Colorectal Cancer Awareness Month: Screenings Save Lives
Colon cancer is the 3rd most common cancer and the 2nd most deadly, killing over 50,000 Americans each year. The American Cancer Society estimates that 95,520 people will be diagnosed with colon cancer and 39,910 will be diagnosed with rectal cancer this year. About 90% of those diagnosed with colon cancer are over 50 and most of these can be prevented with routine screening, such as colonoscopy.
March is Colorectal Cancer Awareness Month, and Dr. Chris Kleeman of Northern Light Mercy Gastroenterology
answers some questions about this common disease.
What is the best way to prevent colon cancer?
Screening is the best way to prevent this deadly disease. Currently, only 60% of people get screened for colon cancer, so we have some work to do. There are a number of screening methods to consider when consulting with your primary care provider. Colonoscopy, which is the most common type of screening, involves passing a flexible tube with a light and video camera on the end of it through the colon. This allows for the detection of cancer as well as the detection and removal of pre-cancerous growths, called polyps.
Does screening really work?
Yes, the widespread use of colonoscopy has decreased colon cancer by 3% per year for people over 50 between 2005 and 2014. The death rate from colon cancer has been slashed in half because it’s being detected at an earlier stage when it can be cured with surgery alone. Early colon cancer does not have any symptoms in most people. This is why routine screening, starting at age 50 for most people, is so important.
What are the current recommendations for screening?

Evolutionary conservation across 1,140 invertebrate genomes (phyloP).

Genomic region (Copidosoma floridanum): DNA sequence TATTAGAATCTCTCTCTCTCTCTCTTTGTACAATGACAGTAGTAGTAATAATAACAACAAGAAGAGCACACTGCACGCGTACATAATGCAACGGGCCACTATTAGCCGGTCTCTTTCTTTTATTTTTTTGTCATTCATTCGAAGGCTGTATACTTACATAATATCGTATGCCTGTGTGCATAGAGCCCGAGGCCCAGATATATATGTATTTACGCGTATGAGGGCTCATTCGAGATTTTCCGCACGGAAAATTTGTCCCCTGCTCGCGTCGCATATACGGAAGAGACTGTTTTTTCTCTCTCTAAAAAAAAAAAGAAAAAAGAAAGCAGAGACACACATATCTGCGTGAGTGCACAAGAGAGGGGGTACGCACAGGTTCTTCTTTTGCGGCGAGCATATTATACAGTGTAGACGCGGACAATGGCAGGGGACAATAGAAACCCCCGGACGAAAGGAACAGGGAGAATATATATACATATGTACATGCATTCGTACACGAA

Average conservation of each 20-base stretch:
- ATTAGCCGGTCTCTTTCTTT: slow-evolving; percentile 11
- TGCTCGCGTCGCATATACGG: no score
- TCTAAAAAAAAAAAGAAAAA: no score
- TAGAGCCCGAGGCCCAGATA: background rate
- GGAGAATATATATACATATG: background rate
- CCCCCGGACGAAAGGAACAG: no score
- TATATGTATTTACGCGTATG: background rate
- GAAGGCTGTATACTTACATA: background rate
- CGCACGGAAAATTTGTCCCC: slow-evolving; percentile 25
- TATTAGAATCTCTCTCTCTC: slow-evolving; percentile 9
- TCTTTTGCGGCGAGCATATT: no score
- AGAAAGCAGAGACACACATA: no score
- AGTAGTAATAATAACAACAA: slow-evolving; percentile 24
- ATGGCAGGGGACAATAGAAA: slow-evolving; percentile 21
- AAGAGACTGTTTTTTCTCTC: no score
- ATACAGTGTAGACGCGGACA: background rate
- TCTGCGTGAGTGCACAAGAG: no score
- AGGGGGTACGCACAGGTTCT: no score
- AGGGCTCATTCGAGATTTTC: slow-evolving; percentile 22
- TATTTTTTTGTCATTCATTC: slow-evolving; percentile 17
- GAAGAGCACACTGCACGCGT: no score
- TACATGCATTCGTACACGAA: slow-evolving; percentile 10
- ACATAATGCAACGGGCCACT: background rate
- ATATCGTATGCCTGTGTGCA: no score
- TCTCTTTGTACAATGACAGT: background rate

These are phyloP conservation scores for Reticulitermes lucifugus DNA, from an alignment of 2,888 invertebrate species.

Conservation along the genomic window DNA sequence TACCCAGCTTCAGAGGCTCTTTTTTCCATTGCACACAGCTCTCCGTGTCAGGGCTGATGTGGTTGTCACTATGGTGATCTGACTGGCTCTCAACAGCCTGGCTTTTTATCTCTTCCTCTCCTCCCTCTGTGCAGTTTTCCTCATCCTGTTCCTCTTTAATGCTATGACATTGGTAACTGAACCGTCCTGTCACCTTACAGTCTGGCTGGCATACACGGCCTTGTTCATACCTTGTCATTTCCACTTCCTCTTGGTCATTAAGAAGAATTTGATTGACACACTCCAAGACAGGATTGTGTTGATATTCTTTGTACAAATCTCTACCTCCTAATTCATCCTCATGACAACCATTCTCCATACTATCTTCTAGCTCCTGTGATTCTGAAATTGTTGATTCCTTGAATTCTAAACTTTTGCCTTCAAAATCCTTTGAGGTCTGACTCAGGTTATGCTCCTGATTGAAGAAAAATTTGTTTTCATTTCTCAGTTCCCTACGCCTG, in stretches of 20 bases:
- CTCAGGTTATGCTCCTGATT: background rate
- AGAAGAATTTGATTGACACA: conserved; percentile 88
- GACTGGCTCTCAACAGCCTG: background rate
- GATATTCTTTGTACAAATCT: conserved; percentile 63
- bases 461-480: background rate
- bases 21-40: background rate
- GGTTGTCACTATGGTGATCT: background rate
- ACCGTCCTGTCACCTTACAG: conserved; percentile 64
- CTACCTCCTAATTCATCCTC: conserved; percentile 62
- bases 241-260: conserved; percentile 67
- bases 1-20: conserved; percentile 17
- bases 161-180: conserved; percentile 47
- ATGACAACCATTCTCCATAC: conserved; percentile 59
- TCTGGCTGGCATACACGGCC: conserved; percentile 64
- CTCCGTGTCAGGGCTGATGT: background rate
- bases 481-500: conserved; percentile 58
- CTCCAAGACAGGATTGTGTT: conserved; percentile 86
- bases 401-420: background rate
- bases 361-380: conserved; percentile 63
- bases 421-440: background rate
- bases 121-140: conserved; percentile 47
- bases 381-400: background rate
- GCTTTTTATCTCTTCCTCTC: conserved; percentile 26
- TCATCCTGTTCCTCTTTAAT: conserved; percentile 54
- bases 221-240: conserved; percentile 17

The guidelines were revised in 2017 by a task force of the three major gastrointestinal societies. Given the rising risk of colon cancer in people under 50, the American Cancer Society now gives a qualified recommendation to begin colon cancer screening at age 45 in people of average risk. While there are a number of tests that are effective at detecting cancer, only colonoscopy permits the detection and removal of pre-cancerous growths before they become cancer.
What are the risk factors for colon cancer?
Colon cancer affects men and women equally. The average person’s lifetime risk of colon cancer is 4.5%. Several factors can increase this risk, particularly race and family history. African Americans have a 20% higher rate of colon cancer and a 40% higher chance of dying from it. Therefore, we typically start routine screening earlier at age 45. People with a family history of colon cancer in a first degree relative have a significantly higher risk of colon cancer and should be screened at age 40 or ten years before their relative was diagnosed.
Some other risk factors include obesity, inactivity, smoking, high consumption of red meat, low calcium intake, moderate to heavy alcohol use, and low intake of fruits and vegetables. Other risk factors include certain genetic conditions and a history of inflammatory bowel disease or type 2 diabetes.
What should I do next?
Something we can all do is address the factors that may increase our risk, such as diet and lifestyle changes. I also recommend that people speak with their primary care provider about their personal risk for colon cancer to determine the most appropriate screening plan.
Dr. Chris Kleeman is a gastroenterologist at Northern Light Mercy Gastroenterology.